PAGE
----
Baghdad prepares for Kirkuk attack, Kurdish Pres. Aide

Kurdish Peshmerga commander in Kirkuk Huseyin Yazdanpena

FacebookKurdish Peshmerga commander in Kirkuk Huseyin Yazdanpena

Mr Hawrami urged the worldwide community to intervene and call on Iraqi Prime Minister Haider Al Abadi to "order PMF to pull back if he can or if they listen to him".

Kurdish media says Iraq's autonomous Kurdish region has sent 6,000 reinforcements to the disputed, oil-rich city of Kirkuk.

Tension has steadily mounted between Baghdad and Erbil since September 25, when Iraqis in KRG-controlled areas - and in a handful of disputed areas - voted on whether or not to declare political independence.

On Wednesday, Iraq issued the warrants against Hendreen Mohammed, the chairman of the KRG's referendum commission, and two aides for violating an Iraqi court ruling that renders the independence vote "invalid" despite a vast majority of Kurds voting in favor of independence, adds the news agency. Baghdad has ruled out talks unless the KRG renounces the referendum results. Earlier Baghdad dismissed the governor of Kirkuk and made a decision to deploy troops to the province.

Iraq has maintained its tough line towards the Kurds with support of neighbours Turkey and Iran, which strongly oppose the secessionist movement.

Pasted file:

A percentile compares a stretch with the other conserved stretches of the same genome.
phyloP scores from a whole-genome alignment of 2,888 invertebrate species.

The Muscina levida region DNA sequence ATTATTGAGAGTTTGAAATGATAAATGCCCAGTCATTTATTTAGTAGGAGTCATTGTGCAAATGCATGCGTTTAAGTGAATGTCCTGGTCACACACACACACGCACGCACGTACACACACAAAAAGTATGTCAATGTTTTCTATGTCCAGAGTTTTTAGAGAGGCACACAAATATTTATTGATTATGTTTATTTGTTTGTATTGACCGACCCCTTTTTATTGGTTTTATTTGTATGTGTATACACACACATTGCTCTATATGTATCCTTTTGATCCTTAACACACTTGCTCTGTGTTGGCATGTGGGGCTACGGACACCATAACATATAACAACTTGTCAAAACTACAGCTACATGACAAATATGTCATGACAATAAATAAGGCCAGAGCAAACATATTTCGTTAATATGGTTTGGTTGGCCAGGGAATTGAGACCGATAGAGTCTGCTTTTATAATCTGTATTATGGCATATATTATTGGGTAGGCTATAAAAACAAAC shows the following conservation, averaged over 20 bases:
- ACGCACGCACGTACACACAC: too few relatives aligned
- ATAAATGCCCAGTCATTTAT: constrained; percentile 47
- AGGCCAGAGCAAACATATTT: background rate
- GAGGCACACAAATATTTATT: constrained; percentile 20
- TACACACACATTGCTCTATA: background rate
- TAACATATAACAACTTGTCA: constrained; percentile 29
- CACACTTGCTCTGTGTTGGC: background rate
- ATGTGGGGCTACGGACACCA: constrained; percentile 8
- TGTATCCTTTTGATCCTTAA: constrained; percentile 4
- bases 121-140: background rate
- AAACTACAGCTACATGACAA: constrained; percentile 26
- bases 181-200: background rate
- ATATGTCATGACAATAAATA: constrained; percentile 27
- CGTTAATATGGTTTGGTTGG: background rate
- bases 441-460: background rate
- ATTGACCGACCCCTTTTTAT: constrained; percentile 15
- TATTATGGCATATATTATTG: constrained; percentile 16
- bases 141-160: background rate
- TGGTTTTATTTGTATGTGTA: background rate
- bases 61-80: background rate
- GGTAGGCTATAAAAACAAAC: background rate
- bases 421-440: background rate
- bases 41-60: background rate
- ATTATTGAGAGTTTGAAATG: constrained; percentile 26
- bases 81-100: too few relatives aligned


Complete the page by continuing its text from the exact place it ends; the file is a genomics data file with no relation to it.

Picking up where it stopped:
Turkish Prime Minister Binali Yildirim is expected to visit Baghdad on Sunday to meet with Abadi.

Baghdad has denied it has plans for a military move against the Kurds.

However, The Iraqi military command, in a statement, denied the Iraqi army was launching an operation to retake the city.

The central government of Baghdad lost control of the area in June 2014 after the occupation of Daesh, an acronym in Arabic for an Islamic state, and then Iraqi Kurdish forces (Peshmerga) evicted the terrorists and resumed it.

They accused the Popular Mobilisation Forces (PMF), paramilitary units dominated by Iran-trained Shia militia, of massing fighters in two mainly Shia Turkmen areas south of Kirkuk in a bid to provoke a confrontation.

On Thursday, the Iraqi military dropped leaflets on al-Qaim urging the militants to surrender or face death.

Islamic State's cross-border "caliphate" effectively collapsed in July when USA -backed Iraqi forces captured Mosul, the group's de facto capital in Iraq, after a nine-month battle.

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